FIRST DATE, TWO
Friday, September 23, 1977 (Henry is 36, Clare is 6)
Henry: I’m in the Meadow, waiting. I wait slightly outside the clearing, naked, because the clothes Clare keeps for me in a box under a stone are not there; the box isn’t there either, so I am thankful that the afternoon is fine, early September, perhaps, in some unidentified year. I hunker down in the tall grass. I consider. The fact that there is no box full of clothes means that I have arrived in a time before Clare and I have met. Perhaps Clare isn’t even born yet. This has happened before, and it’s a pain; I miss Clare and I spend the time hiding naked in the Meadow, not daring to show myself in the neighborhood of Clare’s family. I think longingly of the apple trees at the western edge of the Meadow. At this time of year there ought to be apples, small and sour and munched by deer, but edible. I hear the screen door slam and I peer above the grass. A child is running, pell mell, and as it comes down the path through the waving grass my heart twists and Clare bursts into the clearing.
She is very young. She is oblivious; she is alone. She is still wearing her school uniform, a hunter green jumper with a white blouse and knee socks with penny loafers, and she is carrying a Marshall Field’s shopping bag and a beach towel. Clare spreads the towel on the ground and dumps out the contents of the bag: every imaginable kind of writing implement. Old ballpoint pens, little stubby pencils from the library, crayons, smelly Magic Markers, a fountain pen. She also has a bunch of her dad’s office stationery. She arranges the implements and gives the stack of paper a smart shake, and then proceeds to try each pen and pencil in turn, making careful lines and swirls, humming to herself. After listening carefully for a while I identify her humming as the theme song of “The Dick Van Dyke Show.”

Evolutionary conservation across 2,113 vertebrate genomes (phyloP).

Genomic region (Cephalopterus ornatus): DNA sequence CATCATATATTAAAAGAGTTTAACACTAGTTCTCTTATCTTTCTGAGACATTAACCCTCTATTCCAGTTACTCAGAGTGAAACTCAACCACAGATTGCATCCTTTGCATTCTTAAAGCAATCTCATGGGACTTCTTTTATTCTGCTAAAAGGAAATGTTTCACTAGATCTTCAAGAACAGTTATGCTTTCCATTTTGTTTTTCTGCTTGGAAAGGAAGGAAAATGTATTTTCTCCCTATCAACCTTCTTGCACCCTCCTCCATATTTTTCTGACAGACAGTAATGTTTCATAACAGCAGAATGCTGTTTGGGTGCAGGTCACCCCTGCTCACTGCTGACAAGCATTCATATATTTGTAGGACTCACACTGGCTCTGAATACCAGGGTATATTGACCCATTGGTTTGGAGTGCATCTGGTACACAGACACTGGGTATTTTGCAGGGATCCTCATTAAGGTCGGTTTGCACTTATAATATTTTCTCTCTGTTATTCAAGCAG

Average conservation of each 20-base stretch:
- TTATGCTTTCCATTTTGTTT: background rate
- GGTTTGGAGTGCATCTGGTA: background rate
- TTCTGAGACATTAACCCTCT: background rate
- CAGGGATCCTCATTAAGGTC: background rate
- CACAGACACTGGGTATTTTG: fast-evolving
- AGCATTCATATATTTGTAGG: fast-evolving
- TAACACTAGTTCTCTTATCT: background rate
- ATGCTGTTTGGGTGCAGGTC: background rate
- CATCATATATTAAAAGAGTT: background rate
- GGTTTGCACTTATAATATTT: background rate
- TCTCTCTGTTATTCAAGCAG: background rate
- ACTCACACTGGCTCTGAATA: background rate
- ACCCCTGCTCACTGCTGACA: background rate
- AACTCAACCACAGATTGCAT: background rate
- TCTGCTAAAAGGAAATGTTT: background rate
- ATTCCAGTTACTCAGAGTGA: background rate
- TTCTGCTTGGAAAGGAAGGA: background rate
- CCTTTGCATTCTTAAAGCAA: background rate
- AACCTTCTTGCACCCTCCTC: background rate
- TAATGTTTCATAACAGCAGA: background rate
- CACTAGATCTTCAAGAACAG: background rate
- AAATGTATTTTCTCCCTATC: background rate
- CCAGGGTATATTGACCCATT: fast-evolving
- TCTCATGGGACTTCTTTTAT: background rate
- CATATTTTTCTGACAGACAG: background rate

I hesitate. Clare is content, absorbed.
She must be about six; if it’s September she has probably just entered first grade. She’s obviously not waiting for me, I’m a stranger, and I’m sure that the first thing you learn in first grade is not to have any truck with strangers who show up naked in your favorite secret spot and know your name and tell you not to tell your mom and dad. I wonder if today is the day we are supposed to meet for the first time or if it’s some other day. Maybe I should be very silent and either Clare will go away and I can go munch up those apples and steal some laundry or I will revert to my regularly scheduled programming, I snap from my reverie to find Clare staring straight at me. I realize, too late, that I have been humming along with her.
“Who’s there?” Clare hisses. She looks like a really pissed off goose, all neck and legs. I am thinking fast,
“Greetings, Earthling,” I intone, kindly.
“Mark! You nimrod!” Clare is casting around for something to throw, and decides on her shoes, which have heavy, sharp heels. She whips them off and does throw them. I don’t think she can see me very well, but she lucks out and one of them catches me in the mouth. My lip starts to bleed.
“Please don’t do that.” I don’t have anything to staunch the blood, so I press my hand to my mouth and my voice comes out muffled. My jaw hurts.
“Who is it?” Now Clare is frightened, and so am I.
“Henry. It’s Henry, Clare. I won’t hurt you, and I wish you wouldn’t throw anything else at me.”
“Give me back my shoes. I don’t know you. Why are you hiding?” Clare is glowering at me.